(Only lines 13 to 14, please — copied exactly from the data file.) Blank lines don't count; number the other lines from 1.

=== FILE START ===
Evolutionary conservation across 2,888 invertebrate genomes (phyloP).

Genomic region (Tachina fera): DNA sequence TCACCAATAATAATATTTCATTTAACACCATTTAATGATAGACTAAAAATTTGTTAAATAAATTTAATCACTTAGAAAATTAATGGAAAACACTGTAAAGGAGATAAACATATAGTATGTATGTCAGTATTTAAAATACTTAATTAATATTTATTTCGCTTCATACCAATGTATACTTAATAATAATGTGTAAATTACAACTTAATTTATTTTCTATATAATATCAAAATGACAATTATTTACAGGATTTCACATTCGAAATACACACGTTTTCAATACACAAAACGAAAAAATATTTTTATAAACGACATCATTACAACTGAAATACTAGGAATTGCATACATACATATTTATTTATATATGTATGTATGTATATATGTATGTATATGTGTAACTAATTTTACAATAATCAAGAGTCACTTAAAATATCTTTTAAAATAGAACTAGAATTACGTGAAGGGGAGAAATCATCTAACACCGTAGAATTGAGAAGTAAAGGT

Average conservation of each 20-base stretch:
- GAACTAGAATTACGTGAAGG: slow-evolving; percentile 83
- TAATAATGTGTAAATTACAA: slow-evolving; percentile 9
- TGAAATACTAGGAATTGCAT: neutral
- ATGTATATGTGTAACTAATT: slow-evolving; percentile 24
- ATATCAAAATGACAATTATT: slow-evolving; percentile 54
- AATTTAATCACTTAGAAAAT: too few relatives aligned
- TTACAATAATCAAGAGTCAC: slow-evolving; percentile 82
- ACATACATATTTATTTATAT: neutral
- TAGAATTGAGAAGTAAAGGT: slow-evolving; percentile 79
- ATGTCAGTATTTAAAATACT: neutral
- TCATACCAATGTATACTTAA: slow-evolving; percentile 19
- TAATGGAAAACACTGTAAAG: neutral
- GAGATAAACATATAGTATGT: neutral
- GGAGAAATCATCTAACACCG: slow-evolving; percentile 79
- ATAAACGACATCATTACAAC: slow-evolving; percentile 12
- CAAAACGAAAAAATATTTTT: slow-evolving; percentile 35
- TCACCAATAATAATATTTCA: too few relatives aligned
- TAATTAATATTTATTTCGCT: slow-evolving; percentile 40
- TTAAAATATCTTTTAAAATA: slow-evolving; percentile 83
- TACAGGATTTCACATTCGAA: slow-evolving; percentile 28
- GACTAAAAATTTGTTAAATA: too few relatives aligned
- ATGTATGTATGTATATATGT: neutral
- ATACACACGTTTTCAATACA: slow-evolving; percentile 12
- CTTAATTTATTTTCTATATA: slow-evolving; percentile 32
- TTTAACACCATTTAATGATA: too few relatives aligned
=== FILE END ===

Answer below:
- ATGTCAGTATTTAAAATACT: neutral
- TCATACCAATGTATACTTAA: slow-evolving; percentile 19